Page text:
The regional order established by the U.S. in the decades following World War II was not just strategic and institutional. A concrete geographical order accompanied it. It included Taiwan’s de facto independence, Japan’s administration of the Senkaku Islands, and the claims of Southeast Asian nations to land features in the South China Sea. This is today’s status quo. Awakened after 150 years, what the Chinese call their core interests revolve around changing this status quo, and not necessarily through means now acceptable to the rest of the region. China’s narrow interests are driving its disposition to the broader order. Thus, much of the diplomatic and security side of America’s Asia policy requires pushing back against China and channeling the conflicting interests into administration of established institutions and norms, such as the peaceful settlement of disputes and adherence to customary international law.
The Obama Administration has sought to frame this effort by appealing to an ASEAN-centric architecture, that is, a set of institutions created by the Association of Southeast Asian Nations intended to enmesh external regional powers in a web of interlocking regional relationships. Involvement in these institutions, the East Asia Summit, the U.S.–ASEAN Leaders Summit, and many others, is a good thing. My only reservation is that the Administration’s approach seems to underappreciate ASEAN’s severe limitations in dealing with contention. It also seems to either underestimate American power vis-à-vis the ASEAN countries, or seeks to purposely blunt that power in the cause of an amorphous accumulation of soft power. At its worst, this amounts to serving ASEAN’s interests in pleasing all comers and muting differences among them—not necessarily American interests. America has some very critical interests in Southeast Asia that in the absence of heavy, uncomfortable pressure on ASEAN will not be served. Among them are human rights and security issues, freedom of the seas being the most important of the latter. At best, excessive deference to ASEAN’s sensitivities and mechanisms will result in an underutilization of time, focus and resources.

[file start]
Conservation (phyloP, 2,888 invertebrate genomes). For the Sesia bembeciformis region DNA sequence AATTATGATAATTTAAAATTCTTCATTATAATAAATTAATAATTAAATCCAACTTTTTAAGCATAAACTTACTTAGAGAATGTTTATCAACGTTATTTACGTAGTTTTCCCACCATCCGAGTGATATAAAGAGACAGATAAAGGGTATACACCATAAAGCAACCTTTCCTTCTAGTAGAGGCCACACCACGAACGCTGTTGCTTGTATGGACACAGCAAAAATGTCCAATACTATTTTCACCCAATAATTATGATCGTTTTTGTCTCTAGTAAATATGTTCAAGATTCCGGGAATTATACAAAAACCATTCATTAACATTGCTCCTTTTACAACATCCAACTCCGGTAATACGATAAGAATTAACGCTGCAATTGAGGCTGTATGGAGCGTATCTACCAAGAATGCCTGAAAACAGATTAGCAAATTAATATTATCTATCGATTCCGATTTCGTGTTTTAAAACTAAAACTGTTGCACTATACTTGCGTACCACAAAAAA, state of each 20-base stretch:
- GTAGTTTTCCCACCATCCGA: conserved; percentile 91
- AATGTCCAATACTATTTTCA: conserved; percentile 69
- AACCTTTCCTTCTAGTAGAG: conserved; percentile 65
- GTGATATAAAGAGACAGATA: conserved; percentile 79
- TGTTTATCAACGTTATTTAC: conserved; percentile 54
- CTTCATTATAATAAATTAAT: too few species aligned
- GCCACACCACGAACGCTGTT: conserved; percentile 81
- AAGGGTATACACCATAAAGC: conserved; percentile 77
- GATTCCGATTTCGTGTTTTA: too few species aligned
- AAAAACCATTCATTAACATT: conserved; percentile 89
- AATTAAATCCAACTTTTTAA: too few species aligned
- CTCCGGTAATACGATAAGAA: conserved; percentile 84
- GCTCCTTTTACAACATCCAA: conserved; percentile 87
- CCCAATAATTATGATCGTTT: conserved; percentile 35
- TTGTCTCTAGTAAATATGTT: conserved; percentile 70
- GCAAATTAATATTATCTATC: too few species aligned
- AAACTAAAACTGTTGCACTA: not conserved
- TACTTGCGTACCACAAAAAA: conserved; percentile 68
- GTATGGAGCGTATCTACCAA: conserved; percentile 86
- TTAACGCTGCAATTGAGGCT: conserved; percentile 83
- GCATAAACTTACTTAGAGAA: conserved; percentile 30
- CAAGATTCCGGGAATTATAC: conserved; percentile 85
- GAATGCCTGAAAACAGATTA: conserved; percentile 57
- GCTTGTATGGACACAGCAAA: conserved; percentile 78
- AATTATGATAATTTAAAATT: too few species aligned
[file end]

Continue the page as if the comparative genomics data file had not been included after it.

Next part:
It should be noted that the Obama Administration, as the Bush Administration before it, also believes that conflicts arising from differences in U.S. and China world views can be ameliorated through extensive direct contact with China on political and security issues. The effectiveness of this set of tactics is a topic for another hearing. Suffice it to say for purposes of today’s hearing that the effort, and especially the rhetoric representing it, contributes to the perception of incoherence in the rebalance.